Stories have been around since the beginning of humankind. In past generations, children were told Bible stories, folk tales, and anecdotes about their ancestors. Stories help educate our emotional side, which may be why Jesus taught in parables. By appealing to our feelings, stories stay with us longer and affect us more profoundly than teachings that are purely rational. Over the centuries, stories have not lost their power to teach, heal, encourage, challenge, advise, and entertain.
Stories also help develop the imagination, which brings delight and pleasure in childhood but plays an important role in adulthood, too. The imagination is the ability to think in images. Without it, we cannot develop a sense of compassion because we cannot imagine our neighbor’s plight. The lack of imagination may even hinder the ability to love because we cannot see another’s full potential. Without imagination we will take no initiative, for we cannot see the possibilities for growth and development. And we need imagination to think in analogies, which is the only way we can think of God.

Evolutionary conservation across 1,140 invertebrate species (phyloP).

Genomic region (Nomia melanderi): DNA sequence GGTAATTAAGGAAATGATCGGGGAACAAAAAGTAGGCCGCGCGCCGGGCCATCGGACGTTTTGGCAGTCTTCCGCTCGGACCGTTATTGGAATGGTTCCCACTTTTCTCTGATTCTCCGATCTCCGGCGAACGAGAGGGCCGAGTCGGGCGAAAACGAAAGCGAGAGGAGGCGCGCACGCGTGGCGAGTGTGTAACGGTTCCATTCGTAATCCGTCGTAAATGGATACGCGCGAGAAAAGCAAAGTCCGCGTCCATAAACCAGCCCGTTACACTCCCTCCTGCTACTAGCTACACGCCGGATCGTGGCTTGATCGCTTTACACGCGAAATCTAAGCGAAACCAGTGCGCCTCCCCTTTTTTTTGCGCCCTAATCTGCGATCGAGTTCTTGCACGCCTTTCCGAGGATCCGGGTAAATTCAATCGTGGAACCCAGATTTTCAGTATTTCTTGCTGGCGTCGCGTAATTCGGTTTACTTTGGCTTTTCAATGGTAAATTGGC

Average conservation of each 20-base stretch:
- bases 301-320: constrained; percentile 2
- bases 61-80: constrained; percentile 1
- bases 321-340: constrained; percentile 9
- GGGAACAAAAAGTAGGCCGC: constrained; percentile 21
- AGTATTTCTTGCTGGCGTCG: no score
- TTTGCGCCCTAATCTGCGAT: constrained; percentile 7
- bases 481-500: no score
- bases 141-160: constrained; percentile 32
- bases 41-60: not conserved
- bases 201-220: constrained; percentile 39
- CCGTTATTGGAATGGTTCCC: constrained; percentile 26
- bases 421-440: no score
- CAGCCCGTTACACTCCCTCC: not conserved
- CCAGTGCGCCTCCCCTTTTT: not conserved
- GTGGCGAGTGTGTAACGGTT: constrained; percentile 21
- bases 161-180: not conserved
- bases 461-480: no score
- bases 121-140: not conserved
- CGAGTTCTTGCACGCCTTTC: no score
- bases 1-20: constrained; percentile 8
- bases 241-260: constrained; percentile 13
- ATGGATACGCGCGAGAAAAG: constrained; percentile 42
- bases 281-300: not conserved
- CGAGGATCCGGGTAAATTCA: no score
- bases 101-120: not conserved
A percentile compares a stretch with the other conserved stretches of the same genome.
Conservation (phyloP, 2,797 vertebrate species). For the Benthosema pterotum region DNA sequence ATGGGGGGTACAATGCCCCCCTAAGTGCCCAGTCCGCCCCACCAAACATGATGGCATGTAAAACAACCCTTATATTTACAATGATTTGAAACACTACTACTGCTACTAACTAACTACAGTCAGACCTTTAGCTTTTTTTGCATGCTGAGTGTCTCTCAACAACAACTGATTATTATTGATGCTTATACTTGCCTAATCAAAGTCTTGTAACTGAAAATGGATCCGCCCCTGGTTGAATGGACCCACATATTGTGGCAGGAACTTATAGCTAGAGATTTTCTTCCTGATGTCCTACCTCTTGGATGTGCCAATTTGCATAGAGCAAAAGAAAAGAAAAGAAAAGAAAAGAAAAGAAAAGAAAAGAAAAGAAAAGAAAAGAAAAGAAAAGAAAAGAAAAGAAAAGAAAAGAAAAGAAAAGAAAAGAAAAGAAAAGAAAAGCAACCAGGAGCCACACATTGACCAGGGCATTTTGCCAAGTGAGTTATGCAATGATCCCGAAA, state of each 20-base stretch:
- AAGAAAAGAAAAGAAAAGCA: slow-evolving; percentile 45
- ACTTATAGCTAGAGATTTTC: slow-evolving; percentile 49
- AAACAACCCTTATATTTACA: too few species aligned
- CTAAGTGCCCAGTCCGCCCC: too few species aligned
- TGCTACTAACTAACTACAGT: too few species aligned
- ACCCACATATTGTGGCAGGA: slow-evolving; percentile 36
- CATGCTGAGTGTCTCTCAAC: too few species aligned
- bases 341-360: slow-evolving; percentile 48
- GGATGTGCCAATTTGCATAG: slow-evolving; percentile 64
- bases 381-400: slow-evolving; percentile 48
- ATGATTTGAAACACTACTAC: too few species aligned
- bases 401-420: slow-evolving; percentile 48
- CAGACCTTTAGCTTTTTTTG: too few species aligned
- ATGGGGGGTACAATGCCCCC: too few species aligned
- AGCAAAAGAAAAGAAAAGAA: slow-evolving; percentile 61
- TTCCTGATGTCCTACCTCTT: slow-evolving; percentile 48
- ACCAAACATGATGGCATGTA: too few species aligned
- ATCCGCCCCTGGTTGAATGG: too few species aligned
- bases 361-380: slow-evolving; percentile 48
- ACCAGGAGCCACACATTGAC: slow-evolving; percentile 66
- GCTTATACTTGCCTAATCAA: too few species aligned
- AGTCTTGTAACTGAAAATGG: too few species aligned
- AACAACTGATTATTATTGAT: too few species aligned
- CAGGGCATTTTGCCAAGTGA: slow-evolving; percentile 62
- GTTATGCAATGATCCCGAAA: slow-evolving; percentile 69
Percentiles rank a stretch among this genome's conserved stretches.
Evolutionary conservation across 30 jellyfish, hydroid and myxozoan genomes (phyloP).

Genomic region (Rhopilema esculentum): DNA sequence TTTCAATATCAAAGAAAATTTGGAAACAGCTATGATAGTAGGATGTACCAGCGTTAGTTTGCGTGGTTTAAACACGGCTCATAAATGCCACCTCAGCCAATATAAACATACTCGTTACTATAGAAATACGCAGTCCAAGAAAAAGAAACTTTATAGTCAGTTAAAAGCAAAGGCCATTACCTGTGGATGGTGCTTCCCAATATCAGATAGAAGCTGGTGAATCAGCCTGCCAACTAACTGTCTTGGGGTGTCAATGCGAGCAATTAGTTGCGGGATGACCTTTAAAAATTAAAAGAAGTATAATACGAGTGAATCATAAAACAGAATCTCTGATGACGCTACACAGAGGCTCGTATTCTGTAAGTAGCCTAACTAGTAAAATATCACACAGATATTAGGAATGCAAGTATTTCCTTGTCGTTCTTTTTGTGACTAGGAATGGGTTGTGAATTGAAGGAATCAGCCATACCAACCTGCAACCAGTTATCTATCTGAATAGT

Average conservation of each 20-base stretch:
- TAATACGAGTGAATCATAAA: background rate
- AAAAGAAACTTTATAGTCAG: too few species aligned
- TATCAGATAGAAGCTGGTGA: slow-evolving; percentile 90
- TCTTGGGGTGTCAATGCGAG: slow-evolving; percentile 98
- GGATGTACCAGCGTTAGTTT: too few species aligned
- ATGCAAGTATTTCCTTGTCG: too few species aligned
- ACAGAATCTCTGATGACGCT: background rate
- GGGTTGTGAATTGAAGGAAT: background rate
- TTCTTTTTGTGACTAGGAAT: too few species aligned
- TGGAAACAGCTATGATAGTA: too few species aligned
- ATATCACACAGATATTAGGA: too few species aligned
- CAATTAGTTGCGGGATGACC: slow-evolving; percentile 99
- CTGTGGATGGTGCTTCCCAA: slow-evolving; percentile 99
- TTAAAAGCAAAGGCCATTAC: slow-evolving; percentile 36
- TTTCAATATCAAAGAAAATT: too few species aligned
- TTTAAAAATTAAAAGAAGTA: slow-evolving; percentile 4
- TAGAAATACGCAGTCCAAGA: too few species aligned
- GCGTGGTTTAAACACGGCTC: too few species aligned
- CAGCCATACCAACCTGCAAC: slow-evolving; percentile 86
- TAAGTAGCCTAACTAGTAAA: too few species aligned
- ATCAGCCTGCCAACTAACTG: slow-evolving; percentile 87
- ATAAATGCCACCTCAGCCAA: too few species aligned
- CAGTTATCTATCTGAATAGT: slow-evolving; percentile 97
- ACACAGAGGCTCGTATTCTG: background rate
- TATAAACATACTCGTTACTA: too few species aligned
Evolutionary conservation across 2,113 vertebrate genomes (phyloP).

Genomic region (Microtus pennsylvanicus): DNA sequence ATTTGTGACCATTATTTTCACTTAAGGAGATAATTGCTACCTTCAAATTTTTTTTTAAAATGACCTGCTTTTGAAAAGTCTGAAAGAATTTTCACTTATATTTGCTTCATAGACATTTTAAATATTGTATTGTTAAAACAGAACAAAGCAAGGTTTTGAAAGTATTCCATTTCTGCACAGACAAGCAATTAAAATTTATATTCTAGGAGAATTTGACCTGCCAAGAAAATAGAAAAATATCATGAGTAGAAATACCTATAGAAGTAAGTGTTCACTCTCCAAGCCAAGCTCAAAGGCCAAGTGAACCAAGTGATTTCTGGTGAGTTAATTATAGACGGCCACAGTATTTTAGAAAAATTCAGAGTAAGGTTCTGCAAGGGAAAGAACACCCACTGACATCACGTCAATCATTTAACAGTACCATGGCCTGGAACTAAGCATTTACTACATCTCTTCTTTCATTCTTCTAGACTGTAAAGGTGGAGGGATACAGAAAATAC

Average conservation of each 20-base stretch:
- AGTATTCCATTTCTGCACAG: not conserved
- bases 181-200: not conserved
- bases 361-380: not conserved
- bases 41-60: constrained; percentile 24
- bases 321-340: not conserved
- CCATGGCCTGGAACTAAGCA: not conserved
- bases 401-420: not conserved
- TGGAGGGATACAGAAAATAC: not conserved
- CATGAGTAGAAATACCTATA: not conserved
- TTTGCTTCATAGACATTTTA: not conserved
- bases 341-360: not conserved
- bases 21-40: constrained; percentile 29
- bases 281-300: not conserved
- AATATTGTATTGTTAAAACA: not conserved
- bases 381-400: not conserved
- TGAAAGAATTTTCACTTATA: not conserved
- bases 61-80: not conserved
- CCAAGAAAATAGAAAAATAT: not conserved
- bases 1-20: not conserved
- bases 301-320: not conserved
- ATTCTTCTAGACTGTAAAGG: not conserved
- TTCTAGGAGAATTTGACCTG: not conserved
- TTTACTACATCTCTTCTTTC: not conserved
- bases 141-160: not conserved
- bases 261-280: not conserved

The need for stories has not changed. However today’s children hear fewer stories, and these are often conveyed through movies and other screen media. Certain shows are excellent, but many do not contain the richness of traditional storytelling, nor do they often enhance the imagination. And all too infrequently do these stories give children a sense of spirituality, or the Spirit being nearby.
This section is designed to give you many option for storytelling with children.
Throughout history, many inspirational people have taught us new ways to see and act in our world. Children can learn about these important people through stories. I have created stories, projects, puppet shows and plays so kids can “meet” them too.